Traditional interpretations of ice layers in polar regions have partially relied upon ice flow models which assume similar accumulation rates as those observed today and accumulation periods exceeding 100,000 years. If the Genesis Flood occurred less than 10,000 years ago and ice began to accumulate afterward at a high rate, decreasing to today's value, a different flow model would be needed and a completely different interpretation would result. This paper describes the development of such an analytic young-earth flow model of ice-sheet formation.

The model assumes that a sheet of ice accumulates snow on its upper surface and grows rapidly following the Flood. The accumulation rate is assumed to be ten times today's rate near the end of the Flood, decreasing to that observed today. The thickness of the ice sheet is then a function of the accumulation rate, the thinning caused by the weight of the accumulated ice, and the time since it was laid down. The thickness of the Greenland ice sheet at Camp Century and the position of annual layers are calculated as a function of time, assuming the Flood occurred 4,500 years ago. The position of ice layers are applied to the oxygen 18 record and compared to the traditional distribution of oxygen 18 versus time.

This alternative young-earth model compresses the Pleistocene record of oxygen 18 into a period of less than 500 years and expands the Holocene record into a period of about 4,000 years. This is in major contrast to the traditional model of hundreds of millennia for the pleistocene and about 10,000 years for the Holocene. If the Flood occurred 4,500 years ago, as assumed in this model, there would have been a quick "Ice Age" of less than 500 years. The oxygen 18 concentration would have decreased from a high value at the end of the Flood to a minimum 200-300 years later. It then would have increased rapidly from the minimum to the stable Holocene period in about 50 years. This latter change is in excellent agreement with the 40-year period of the Younger Dryas to the pre-boreal boundary suggested by several paleoclimatologists.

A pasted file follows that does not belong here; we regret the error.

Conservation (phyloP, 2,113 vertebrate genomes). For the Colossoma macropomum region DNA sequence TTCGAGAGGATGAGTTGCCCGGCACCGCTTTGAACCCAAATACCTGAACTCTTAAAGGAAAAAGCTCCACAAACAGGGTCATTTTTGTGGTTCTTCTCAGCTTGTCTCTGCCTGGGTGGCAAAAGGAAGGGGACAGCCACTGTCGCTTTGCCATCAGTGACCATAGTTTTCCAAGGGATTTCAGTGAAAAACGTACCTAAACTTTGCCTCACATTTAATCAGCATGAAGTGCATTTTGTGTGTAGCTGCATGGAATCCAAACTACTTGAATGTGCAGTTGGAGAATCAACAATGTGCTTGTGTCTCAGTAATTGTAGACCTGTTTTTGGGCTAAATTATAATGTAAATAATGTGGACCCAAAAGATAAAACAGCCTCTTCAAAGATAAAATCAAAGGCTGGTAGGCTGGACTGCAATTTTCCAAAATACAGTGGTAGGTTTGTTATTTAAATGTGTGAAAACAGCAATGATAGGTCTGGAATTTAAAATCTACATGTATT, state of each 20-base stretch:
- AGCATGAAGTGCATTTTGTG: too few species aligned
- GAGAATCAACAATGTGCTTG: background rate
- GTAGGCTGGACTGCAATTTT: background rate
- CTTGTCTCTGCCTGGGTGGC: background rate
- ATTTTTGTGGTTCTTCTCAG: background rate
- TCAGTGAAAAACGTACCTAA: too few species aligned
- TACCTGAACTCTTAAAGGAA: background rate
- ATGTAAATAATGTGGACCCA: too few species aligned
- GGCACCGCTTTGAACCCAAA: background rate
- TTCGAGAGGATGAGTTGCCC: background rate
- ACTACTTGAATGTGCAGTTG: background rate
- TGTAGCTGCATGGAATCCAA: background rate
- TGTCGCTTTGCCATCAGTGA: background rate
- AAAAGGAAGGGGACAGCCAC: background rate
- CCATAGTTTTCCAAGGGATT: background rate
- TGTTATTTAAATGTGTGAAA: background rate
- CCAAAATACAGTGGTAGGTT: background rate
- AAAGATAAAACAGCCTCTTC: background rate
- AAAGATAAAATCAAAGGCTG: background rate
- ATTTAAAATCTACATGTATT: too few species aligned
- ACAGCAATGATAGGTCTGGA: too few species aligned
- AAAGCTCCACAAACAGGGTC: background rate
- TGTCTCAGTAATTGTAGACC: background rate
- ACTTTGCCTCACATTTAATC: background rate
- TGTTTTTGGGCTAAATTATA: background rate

Flow model, Ice, Ice sheet, Ice Age, Ice cores, Climate, Glaciers, Glaciology


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